Fifteen minutes into Lucy Parker’s film, Solidarity, what looks like some kind of rooftop reunion barbecue between long-term former colleagues takes a more serious turn. There is talk of family breakdowns and even suicide after those gathered lost their jobs and struggled to find another one. This was largely down to their names appearing in reports compiled by a body called the Consulting Association, who pointed out various reasons why they shouldn’t be employed.
It’s a moving moment in Parker’s film, which receives its Scottish premiere in Stirling next week as part of the Central Scotland Documentary Festival. A Glasgow screening follows later this month care of Document Human Rights Film Festival. The moment is given extra poignancy by the fact that those gathered on the roof are victims of blacklisting, who have gathered to share experiences of having their livelihoods, relationships and in some cases their entire lives destroyed.
These scenes are part of a remarkable picture built up by Parker in her 75-minute opus, which calmly moves between the rooftop meeting, a public meeting highlighting state infiltration of protest groups, reconstructed court hearings relating to the blacklist by law students and archive footage of Westminster’s 2013 Scottish Affairs Select Committee Inquiry into the Consulting Association, in which the organisation's key players are cross-examined by MPs led by Labour’s Ian Davidson.
“I didn’t imagine making a film like this at the start of the process,” says Parker, a former film-maker in residence at Berwick Film and Media Arts Festival, who has been working with producer City Projects for 5 years to make the film. “The subject matter of the film, the legal processes I witnessed and the people I met shaped the creative decisions I made. One thing I didn’t want the film to do is put people off joining a trade union because of the fear of blacklisting. Through the film I wanted to show the solidarity that the movement offers workers.
“I also wanted to show how blacklisting wasn’t just a case of certain individuals making rogue decisions, but that state involvement has been revealed through links to undercover policing. There are so many layers, as I was making the film more information was being made public, it was difficult to know when to stop filming.”
Presented without any kind of narration, Solidarity’s jigsaw-like construction evolves into a devastating indictment of The Consulting Association. Operating between 1993 and 2009, this bland sounding organisation was formed from the ashes of the equally grey Economic League. That body had previously held files, not just on construction workers, but on politicians including former Prime Minister Gordon Brown before being wound up following a parliamentary inquiry into its activities.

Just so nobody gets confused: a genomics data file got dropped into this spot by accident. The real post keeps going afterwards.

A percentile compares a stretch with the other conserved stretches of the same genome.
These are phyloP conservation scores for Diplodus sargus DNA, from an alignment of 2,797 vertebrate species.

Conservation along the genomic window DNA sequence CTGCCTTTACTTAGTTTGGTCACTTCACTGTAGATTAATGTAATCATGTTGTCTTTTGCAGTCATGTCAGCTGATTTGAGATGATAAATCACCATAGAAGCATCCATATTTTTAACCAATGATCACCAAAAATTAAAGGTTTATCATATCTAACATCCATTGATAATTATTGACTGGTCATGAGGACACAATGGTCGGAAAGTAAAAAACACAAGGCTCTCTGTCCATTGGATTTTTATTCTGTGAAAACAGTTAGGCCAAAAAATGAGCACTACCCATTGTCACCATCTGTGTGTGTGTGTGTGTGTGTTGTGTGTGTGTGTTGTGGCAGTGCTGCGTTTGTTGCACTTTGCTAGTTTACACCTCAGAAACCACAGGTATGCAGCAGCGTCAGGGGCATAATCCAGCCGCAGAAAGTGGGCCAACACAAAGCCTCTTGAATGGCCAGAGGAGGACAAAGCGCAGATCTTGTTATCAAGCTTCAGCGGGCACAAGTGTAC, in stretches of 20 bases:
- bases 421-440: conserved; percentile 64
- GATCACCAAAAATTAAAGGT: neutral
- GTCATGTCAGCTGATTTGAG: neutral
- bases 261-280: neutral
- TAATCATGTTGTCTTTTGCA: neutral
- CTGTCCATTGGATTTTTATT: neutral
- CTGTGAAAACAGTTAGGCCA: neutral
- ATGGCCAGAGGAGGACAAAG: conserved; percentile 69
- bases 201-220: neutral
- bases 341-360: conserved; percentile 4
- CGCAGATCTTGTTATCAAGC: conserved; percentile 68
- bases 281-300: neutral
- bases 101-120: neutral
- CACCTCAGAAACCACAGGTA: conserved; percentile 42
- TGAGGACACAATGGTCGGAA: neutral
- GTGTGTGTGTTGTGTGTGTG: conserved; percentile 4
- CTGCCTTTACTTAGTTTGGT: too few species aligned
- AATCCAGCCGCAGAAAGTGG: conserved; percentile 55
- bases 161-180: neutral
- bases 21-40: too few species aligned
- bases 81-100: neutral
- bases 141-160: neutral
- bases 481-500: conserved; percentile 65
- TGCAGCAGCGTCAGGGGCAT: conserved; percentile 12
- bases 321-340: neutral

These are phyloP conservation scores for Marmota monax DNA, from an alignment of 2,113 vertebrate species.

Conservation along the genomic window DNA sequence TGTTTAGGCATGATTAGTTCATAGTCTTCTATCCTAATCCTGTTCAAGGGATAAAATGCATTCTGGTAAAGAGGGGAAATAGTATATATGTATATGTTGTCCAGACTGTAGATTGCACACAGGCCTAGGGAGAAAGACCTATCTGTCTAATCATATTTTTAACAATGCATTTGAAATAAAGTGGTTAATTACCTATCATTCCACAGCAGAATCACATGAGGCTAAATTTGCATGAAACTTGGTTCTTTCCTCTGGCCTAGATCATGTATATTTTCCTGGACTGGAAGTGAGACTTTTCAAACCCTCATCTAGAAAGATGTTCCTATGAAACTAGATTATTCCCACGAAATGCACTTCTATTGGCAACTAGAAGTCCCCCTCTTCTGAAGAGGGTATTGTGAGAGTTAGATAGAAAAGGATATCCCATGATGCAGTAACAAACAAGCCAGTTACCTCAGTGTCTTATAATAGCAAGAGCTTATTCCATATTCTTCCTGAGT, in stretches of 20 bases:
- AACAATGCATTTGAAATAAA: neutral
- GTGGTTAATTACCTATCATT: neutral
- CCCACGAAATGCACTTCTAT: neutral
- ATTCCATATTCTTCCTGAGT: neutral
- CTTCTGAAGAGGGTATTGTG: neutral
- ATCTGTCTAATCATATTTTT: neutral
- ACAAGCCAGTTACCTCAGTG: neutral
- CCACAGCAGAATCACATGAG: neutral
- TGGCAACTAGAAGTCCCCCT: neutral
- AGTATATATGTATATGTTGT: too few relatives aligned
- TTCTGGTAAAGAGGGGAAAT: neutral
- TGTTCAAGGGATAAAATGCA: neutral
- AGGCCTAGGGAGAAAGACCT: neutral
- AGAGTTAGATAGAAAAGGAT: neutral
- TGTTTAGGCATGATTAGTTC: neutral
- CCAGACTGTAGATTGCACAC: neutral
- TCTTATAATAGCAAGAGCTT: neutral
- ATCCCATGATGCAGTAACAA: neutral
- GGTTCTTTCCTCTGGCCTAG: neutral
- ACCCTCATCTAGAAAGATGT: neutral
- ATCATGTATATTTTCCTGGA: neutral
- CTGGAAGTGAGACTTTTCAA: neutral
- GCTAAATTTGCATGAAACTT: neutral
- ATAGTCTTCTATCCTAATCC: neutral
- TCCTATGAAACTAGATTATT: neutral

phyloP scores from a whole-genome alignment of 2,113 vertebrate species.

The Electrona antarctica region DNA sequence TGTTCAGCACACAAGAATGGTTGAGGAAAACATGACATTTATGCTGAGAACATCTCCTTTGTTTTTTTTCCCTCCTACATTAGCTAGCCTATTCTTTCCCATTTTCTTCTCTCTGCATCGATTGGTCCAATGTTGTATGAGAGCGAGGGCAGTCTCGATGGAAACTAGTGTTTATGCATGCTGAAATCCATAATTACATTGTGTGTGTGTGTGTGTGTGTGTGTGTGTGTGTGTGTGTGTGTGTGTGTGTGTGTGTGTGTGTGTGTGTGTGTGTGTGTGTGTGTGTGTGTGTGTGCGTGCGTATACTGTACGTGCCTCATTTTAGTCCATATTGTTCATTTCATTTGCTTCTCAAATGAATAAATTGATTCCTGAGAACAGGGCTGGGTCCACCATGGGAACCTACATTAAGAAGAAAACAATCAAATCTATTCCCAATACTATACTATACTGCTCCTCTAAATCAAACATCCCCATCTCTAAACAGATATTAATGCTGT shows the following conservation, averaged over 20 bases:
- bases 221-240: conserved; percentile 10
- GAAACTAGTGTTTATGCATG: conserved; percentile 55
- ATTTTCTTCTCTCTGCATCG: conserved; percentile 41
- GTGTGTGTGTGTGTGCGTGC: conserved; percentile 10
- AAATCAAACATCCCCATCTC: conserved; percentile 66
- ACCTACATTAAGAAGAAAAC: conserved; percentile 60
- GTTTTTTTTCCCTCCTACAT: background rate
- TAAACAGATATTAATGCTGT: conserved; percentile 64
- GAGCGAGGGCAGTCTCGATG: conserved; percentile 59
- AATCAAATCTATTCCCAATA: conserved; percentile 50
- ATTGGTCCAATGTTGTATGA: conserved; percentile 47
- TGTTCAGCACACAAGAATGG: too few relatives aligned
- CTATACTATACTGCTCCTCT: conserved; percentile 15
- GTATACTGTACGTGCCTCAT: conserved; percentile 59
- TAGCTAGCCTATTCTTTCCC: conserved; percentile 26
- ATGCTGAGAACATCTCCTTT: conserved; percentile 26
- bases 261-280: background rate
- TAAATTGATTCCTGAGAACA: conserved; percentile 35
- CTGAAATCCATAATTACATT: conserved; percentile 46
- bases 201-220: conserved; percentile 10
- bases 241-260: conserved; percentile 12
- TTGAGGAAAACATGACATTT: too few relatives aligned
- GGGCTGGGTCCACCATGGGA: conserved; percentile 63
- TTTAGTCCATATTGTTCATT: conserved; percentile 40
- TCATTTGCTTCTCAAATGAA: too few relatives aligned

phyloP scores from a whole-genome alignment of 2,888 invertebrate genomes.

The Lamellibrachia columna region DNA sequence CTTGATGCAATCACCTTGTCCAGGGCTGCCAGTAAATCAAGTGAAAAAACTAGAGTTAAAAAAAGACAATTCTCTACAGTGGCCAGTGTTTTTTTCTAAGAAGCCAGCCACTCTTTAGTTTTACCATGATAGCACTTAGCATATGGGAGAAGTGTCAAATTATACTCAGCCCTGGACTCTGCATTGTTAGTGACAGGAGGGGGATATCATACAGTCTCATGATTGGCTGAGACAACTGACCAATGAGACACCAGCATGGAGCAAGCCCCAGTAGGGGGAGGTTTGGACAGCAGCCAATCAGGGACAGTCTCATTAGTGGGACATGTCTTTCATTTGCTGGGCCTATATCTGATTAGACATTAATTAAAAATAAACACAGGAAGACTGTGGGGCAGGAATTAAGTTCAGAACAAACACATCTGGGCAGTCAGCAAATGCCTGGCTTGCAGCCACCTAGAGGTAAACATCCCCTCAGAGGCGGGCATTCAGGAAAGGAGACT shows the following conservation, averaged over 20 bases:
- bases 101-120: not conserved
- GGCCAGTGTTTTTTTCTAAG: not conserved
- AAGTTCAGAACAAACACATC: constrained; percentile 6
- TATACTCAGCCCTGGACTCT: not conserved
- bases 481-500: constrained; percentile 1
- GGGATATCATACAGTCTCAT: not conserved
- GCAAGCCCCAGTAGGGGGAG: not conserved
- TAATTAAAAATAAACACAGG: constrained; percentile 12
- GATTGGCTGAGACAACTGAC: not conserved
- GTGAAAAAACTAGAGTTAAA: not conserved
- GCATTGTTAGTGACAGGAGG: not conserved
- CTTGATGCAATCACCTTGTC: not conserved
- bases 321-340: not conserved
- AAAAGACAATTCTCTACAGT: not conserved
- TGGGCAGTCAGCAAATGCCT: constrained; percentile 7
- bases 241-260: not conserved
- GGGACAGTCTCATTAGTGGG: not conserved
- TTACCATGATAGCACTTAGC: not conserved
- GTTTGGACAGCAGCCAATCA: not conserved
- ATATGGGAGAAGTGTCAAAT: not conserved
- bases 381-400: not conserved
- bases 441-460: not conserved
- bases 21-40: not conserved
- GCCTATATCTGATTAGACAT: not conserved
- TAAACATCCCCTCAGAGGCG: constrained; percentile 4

The Consulting Association’s demise was more dramatic. A raid on its offices in the Worcestershire spa town of Droitwich by the Information Commissioner’s Office seized 3,213 files on construction workers seen as trouble makers of one form or another, often relating to trade union activity.
Companies using The Consulting Association included Sir Robert McAlpine Ltd, Balfour Beatty, Laing O’Rourke and other names familiar from the crowded Scottish skyline of construction sites. Developments in Scotland where workers were vetted by The Consulting Association include the Quarter Mile project in Edinburgh and the Marie Curie Centre in Glasgow. Both were built by Sir Robert McAlpine Ltd.
Parker began work on Solidarity after meeting George Fuller, a blacklistee who appears in the film, while working on another project.
“I met George at a writing group he is a member of and learnt about his experience of being blacklisted for organising a petition around homelessness.” says Parker, “I then started going to the court hearings which was fascinating, but very difficult to follow, and I was determined to get my head round it. It made me think about how your work life and political life can be quite divided, and about what you can or can’t say.”
To this end, Parker’s film includes material relating to the infiltration of protest groups by undercover police. Two of the women, ‘Andrea’ and ‘Alison’ who were deceived into relationships with undercover police speak in the film about how they were used to infiltrate political groups and trade unions.
As Parker describes it, “It’s a really messy web.”
Solidarity premiered at Sheffield Doc/Fest earlier this year. This follows a work in progress shown at Rhubaba gallery in Edinburgh in 2015 as an art installation that also featured documentation of research materials. This included some of the Consulting Association’s actual reports on blacklistees, which read as Kafkaesque proof of how the establishment waged quiet war on their employees, who they presumed to be powerless.
The blacklistees, however, thought otherwise, and, the Blacklist Support Group, founded in 2009, have fought tirelessly for justice. While more than £20 million compensation has been paid out to blacklisted workers by eight companies, legal actions remain ongoing, as does a call for a full public inquiry into the blacklisting scandal.
With Solidarity’s quietly forensic eye making the film as much a work of art as a vital documentary study of social history in progress, Parker hopes to screen Solidarity at the Scottish Parliament in Holyrood at some point, with other potential Edinburgh screenings pending.
“Where the film ends, there’s a feeling of perseverance,” she says, “and a sense that those who were impacted will keep on working for justice, no matter what. That’s what I wanted to capture.”
Solidarity screens at Macrobert Arts Centre, Stirling as part of Central Scotland Documentary Festival on October 11 at 8.15pm, then at the CCA, Glasgow as part of Document Human Rights Film Festival on October 25.
The Herald, October 5th 2019